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The Biggest Question Facing the New Nations League Concept

The UEFA Nations League is only a few days old, but it was always going to be met with one question: How much more seriously will teams take it than friendlies?

The UEFA Nations League is only a few days old, but it was always going to be met with one question: How much more seriously will teams take it than friendlies?

It's hard to introduce a new competition and set the standard with a sales pitch. The upcoming Campeones Cup between the reigning MLS and Liga MX champion, for instance, is supposed to crown "the best club in North America" based on promotional materials. But then what's the purpose of the region's Champions League? Fitting more high-stakes matches on the calendar is a noble and ambitious idea, but the teams themselves are the ones who will determine whether it takes or not. Simply put, no European contender is going to put more stock in the Nations League than the European Championship.

But even so, the earliest possible returns in Europe's guinea pig are promising, to a degree. The new tournament has showcased a few headlining matches thus far, and they've been played in a competitive manner, at least more so than most post-summer-tournament friendlies in the past. Germany and France, for instance, appeared to waver back and forth between friendly mode and meaningful-bout mode in their 0-0 draw, which involved a bit more intensity and focus than a typical exhibition between powers otherwise might.

France, in fact, played both of its Nations League matches so far with the same starting lineup that won the World Cup, save for at goalkeeper, where Alphonse Areola deputized in place of the injured Hugo Lloris. 

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Not all nations are positioned to go full-throttle, of course. Some are in the midst of transitional periods, while others are weighing the pros and cons of calling in full-strength teams after a long club season capped by a busy summer. Some stars simply need a rest (Cristiano Ronaldo among them), and some coaches will still take the opportunity to get a wider glimpse at their player pool while casting an eye on the next 2-4 years. Not every match is played with the sole intention of getting a result. It's all part of the international process.

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That process has taken a twist, though, with a competition that incentivizes those who are successful and could be detrimental to those who don't take it as seriously or who fail to succeed. Whereas there was no tangible punishment for going through a losing spell of friendlies or a false sense of security for those who go on a winning streak through them, there's a bit more accountability and judgment on the line should a nation either succumb to relegation and be forced to play with so-called lesser foes or, on the contrary, prove themselves as worthy adversaries.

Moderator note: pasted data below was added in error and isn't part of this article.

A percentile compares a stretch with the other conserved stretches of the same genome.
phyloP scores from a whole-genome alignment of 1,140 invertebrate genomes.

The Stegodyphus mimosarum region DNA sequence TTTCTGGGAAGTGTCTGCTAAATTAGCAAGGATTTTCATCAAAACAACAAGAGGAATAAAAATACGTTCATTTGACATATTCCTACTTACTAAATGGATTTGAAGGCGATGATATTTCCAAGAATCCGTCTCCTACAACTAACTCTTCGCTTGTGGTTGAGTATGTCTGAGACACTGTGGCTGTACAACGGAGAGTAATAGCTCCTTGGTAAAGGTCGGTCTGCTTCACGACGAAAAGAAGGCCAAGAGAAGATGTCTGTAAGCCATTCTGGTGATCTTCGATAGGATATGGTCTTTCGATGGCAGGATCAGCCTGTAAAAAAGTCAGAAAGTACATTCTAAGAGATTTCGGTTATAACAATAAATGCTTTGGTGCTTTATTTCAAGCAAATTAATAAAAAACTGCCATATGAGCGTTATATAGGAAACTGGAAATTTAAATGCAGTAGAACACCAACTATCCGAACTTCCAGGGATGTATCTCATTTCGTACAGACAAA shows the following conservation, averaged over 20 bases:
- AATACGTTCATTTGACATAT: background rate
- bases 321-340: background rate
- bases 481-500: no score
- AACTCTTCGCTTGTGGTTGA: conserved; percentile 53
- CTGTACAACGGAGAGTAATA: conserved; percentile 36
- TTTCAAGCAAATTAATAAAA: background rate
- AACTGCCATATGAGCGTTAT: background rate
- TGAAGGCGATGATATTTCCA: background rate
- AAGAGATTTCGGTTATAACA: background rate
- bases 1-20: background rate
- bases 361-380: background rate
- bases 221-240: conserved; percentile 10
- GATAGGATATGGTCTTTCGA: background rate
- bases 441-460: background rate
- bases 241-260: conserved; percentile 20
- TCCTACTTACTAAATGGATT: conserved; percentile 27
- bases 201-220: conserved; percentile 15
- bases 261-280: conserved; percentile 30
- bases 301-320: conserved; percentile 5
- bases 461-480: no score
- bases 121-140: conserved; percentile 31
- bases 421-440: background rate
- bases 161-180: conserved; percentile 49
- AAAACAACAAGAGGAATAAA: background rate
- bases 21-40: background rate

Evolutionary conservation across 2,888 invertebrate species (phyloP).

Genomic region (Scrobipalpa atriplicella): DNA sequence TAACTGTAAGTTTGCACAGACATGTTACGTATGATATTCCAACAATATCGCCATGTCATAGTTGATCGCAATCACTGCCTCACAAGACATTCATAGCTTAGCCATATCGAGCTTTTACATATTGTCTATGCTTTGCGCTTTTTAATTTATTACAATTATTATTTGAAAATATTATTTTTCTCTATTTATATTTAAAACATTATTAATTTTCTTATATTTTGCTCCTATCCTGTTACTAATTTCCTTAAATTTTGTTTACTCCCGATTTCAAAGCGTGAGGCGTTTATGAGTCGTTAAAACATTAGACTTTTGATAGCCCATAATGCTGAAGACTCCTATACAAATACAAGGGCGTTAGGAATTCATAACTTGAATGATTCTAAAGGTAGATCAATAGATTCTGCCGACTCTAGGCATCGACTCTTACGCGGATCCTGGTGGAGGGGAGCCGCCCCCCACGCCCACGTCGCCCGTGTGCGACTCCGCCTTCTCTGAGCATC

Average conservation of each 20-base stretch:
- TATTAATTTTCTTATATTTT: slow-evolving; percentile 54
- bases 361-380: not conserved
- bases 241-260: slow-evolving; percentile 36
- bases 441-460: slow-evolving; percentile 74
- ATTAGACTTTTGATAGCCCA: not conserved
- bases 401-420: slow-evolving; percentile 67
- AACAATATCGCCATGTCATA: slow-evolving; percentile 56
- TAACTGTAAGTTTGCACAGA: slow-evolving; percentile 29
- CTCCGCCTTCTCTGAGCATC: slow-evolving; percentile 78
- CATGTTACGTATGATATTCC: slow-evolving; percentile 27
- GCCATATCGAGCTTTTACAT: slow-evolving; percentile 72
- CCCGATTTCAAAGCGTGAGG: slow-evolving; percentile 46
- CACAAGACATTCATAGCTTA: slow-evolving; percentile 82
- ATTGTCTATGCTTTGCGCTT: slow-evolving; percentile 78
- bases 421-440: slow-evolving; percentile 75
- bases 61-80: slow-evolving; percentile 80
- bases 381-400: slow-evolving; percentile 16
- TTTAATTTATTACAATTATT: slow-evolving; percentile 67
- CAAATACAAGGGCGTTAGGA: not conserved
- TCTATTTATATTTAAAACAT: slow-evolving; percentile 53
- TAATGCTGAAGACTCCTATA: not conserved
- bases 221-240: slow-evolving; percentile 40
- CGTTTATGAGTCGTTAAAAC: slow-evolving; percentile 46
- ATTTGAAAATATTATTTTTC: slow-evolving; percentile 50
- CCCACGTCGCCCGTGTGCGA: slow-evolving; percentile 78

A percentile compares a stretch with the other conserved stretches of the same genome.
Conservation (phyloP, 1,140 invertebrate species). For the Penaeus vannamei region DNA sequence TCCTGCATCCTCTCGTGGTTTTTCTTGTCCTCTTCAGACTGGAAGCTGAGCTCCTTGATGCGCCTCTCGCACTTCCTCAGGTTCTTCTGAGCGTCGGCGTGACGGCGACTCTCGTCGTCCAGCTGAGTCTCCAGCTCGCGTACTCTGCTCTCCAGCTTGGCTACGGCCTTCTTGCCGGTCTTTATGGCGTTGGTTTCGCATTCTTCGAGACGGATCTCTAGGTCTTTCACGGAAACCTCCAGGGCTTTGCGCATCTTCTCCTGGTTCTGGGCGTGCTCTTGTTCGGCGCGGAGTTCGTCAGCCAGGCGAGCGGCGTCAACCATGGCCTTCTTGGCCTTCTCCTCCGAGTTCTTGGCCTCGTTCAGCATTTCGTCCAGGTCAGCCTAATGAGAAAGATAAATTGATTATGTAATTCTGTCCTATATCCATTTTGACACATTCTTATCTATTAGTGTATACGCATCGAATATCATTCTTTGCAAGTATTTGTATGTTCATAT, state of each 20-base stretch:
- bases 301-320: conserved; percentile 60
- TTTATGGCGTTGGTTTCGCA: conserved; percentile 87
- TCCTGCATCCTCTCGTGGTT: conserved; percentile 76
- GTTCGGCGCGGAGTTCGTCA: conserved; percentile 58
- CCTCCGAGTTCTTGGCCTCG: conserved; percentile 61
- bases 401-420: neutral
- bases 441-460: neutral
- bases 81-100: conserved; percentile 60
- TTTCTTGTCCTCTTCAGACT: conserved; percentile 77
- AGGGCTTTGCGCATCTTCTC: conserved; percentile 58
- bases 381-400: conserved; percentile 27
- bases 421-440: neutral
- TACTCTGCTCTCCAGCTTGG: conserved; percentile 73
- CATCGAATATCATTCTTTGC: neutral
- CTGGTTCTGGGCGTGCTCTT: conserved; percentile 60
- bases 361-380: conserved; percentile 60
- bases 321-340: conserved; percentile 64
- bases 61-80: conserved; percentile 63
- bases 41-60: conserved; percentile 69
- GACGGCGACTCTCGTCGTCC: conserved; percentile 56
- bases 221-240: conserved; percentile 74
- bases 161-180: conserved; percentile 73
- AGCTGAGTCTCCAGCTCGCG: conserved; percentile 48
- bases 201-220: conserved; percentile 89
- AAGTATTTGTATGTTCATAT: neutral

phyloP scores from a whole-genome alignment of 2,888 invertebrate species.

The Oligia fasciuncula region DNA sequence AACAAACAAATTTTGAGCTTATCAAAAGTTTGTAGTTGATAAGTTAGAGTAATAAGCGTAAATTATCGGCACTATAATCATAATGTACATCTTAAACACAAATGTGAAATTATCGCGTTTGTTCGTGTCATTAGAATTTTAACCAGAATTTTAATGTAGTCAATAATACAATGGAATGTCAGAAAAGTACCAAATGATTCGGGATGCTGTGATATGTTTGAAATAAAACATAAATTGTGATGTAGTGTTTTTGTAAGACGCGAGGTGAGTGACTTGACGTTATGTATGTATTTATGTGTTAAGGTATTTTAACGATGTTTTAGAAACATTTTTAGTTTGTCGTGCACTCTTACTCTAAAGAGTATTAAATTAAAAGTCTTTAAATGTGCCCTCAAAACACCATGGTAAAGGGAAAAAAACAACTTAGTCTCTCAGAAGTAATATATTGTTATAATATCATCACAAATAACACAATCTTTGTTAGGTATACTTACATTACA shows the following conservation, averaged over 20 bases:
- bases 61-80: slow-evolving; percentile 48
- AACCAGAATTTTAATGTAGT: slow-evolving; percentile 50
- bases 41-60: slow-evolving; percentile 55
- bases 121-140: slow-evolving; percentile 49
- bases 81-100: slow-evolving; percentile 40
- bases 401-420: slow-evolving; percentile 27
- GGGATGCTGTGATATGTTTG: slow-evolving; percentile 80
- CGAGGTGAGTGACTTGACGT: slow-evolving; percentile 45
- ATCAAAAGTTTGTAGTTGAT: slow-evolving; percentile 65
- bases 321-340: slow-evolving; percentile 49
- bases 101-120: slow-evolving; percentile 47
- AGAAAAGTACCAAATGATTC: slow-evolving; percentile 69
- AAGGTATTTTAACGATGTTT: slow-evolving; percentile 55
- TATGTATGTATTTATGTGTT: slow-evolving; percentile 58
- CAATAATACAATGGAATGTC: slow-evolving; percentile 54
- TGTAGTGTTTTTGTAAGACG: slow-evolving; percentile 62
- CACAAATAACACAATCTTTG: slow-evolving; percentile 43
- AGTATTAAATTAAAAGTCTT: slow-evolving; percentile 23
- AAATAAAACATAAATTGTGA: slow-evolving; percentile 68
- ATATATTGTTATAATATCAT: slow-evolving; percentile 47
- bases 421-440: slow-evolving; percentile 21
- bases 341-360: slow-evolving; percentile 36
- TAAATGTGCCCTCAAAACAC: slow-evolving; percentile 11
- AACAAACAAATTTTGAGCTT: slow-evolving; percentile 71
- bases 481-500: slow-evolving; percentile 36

“I knew this period would be an exceptional challenge and will tell us a lot about exactly where we stand, but I think that’s good for us," England manager Gareth Southgate said after a 2-1 loss to Spain on Saturday. "We have two of the world’s best teams (Spain and Croatia) in our group. We have to go through those experiences, otherwise we would go into a finals tournament (Euro 2020) in two years’ time, and, if we were just playing qualifiers now against lower standard opposition, we might have a perception of where we are, which would be false. I think after the next few months we will be very clear.”

Regardless if all participants take the Nations League as Southgate and England appear to be, the fact that there is a more competitive structure in place on the international calendar is a win in itself. Friendlies serve their purpose, whether it be a low-stakes environment to experiment and try new things, or whether, cynically, it's for the cash grab. But where they really lose their way is when they devolve into a series of substitutions for the final 30 minutes. There's little to glean from a match when it's not played with the same baseline, standard rules as one in an official competition. While more players being able to get a runout is an obvious benefit, the matches' takeaways are frequently paired with asterisks.

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The Nations League is played like an official competition, because, as we've been directed, it is one. Managers have to be a bit more selective with how they proceed, and, if momentum builds as UEFA hopes it will, there will be ramifications for players and coaches who don't perform up to par on the Nations League stage. It's hard to see a manager getting the sack for a poor Nations League run, especially if qualifying for Euros and the World Cup goes smoothly, but perhaps, in time, the competition will grow to have a greater stature.

That all brings us back to the original question and its more detailed accompaniment. Will the lure of a secondary continental championship for some coupled with the shame of relegation and draw of potential promotion for others ensure a maximum effort from everyone involved? We'll continue to find out over the course of the next nine months. One thing is for certain, though: It beats friendlies.